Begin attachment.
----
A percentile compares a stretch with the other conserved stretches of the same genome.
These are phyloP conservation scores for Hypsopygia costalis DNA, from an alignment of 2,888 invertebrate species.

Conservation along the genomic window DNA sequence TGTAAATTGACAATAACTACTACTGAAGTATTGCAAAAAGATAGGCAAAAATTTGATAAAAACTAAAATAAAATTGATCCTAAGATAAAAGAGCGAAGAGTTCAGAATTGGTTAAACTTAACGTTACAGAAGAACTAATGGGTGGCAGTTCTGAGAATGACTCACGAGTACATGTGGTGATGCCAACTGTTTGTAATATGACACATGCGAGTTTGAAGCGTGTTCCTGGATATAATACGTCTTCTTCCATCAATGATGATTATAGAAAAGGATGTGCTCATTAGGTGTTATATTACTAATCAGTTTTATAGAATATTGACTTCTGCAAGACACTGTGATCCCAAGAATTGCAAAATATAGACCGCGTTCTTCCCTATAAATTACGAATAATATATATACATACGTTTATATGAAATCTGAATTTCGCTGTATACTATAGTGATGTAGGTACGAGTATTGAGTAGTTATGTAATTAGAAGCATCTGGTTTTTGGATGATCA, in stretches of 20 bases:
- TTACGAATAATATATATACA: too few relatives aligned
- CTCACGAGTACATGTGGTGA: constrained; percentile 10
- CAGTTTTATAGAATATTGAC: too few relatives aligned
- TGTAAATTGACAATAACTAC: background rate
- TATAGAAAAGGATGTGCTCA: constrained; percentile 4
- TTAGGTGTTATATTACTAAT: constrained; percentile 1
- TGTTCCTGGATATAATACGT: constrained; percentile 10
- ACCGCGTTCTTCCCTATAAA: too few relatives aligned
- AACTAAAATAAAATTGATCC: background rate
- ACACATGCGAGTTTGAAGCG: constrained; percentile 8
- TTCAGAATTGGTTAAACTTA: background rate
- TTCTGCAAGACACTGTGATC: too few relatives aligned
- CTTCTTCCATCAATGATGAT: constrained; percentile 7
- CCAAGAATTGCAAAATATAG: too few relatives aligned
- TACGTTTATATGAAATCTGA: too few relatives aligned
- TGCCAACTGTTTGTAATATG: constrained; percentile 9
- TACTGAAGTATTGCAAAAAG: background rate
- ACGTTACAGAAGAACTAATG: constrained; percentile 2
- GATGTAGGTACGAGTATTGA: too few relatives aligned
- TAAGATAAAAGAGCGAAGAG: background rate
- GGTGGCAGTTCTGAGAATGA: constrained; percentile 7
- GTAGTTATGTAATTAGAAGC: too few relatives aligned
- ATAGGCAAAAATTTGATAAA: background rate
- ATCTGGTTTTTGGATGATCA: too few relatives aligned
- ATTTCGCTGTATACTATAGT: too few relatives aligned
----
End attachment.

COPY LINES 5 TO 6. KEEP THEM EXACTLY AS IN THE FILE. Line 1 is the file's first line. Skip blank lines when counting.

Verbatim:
- CTCACGAGTACATGTGGTGA: constrained; percentile 10
- CAGTTTTATAGAATATTGAC: too few relatives aligned